public const string SQLSERVER_HBM_MAPPING_XML =
    @"
        <hibernate-mapping xmlns='urn:nhibernate-mapping-2.2'>
        <sql-query name='GetServerDateTime'>
            SELECT GETDATE();
        </sql-query>
        </hibernate-mapping>
    ";

public const string SQLITE_HBM_MAPPING_XML =
    @"
        <hibernate-mapping xmlns='urn:nhibernate-mapping-2.2'>
        <sql-query name='GetServerDateTime'>
            SELECT datetime('now');
        </sql-query>
        </hibernate-mapping>
    ";

public static void RegisterServerDateTimeMethod(Configuration cfg) {
   if (cfg.Properties["connection.driver_class"].Contains("SQLite"))
        cfg.AddXmlString(SQLITE_HBM_MAPPING_XML);                    
   else
        cfg.AddXmlString(SQLSERVER_HBM_MAPPING_XML);
}

 

The key is to call the RegisterServerDateTimeMethod which registers the named query depending on the connection driver class settings name.   Now to make the process of calling this named query easier I wrote an extension method for NHibernate’s ISession that looks like the following.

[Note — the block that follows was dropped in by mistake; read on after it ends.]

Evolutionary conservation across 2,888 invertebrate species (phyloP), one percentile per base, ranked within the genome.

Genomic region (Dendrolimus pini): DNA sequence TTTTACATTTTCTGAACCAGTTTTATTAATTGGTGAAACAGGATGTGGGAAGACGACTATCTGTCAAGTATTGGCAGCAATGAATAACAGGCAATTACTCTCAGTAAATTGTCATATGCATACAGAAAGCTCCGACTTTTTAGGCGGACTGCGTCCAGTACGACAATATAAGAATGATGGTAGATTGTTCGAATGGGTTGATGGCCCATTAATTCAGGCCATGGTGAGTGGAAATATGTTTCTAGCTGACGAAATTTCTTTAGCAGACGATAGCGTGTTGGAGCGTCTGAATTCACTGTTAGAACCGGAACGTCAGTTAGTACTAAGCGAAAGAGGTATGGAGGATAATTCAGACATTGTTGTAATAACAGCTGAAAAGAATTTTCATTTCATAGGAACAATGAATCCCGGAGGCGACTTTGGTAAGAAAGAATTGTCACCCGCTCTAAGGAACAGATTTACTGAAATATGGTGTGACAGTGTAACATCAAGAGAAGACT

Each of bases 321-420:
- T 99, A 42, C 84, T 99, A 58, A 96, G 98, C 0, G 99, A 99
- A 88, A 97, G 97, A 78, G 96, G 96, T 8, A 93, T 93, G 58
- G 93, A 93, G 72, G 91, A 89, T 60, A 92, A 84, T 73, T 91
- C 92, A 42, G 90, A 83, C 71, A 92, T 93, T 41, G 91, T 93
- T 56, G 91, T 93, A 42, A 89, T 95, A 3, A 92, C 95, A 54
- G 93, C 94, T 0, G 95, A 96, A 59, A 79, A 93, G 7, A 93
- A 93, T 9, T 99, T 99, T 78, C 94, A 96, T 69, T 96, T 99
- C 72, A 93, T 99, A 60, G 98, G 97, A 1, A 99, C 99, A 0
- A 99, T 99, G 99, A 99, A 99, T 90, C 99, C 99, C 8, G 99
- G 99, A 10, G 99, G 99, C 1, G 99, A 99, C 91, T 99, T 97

public static class ISessionExtensions {
    public static DateTime GetServerDateTime(this ISession session) {
        var resultFromServerDateCall = session
     		.GetNamedQuery(NhSessionFactory.SERVER_DATETIME_NAMED_QUERY)
     		.UniqueResult();
        DateTime result;
        if (resultFromServerDateCall is string)
            result = DateTime.Parse((string)resultFromServerDateCall);
        else
            result = (DateTime) resultFromServerDateCall;
        return result;
    }
}

 

The following test illustrates how to use the Extension method.
* Needless to say this test is very brittle and doesn’t really test much, but it gives me some peace of mind as it verifies that the .hbm file mapping syntax is valid.

 

[Test]
public void NhRepositoryCanRetrieveServerDateTime() {
    var serverDate = this.Session.GetServerDateTime();
    Assert.AreEqual(serverDate.Year, DateTime.Now.Year);
    Assert.AreEqual(serverDate.Month, DateTime.Now.Month);
    Assert.AreEqual(serverDate.Day, DateTime.Now.Day);
}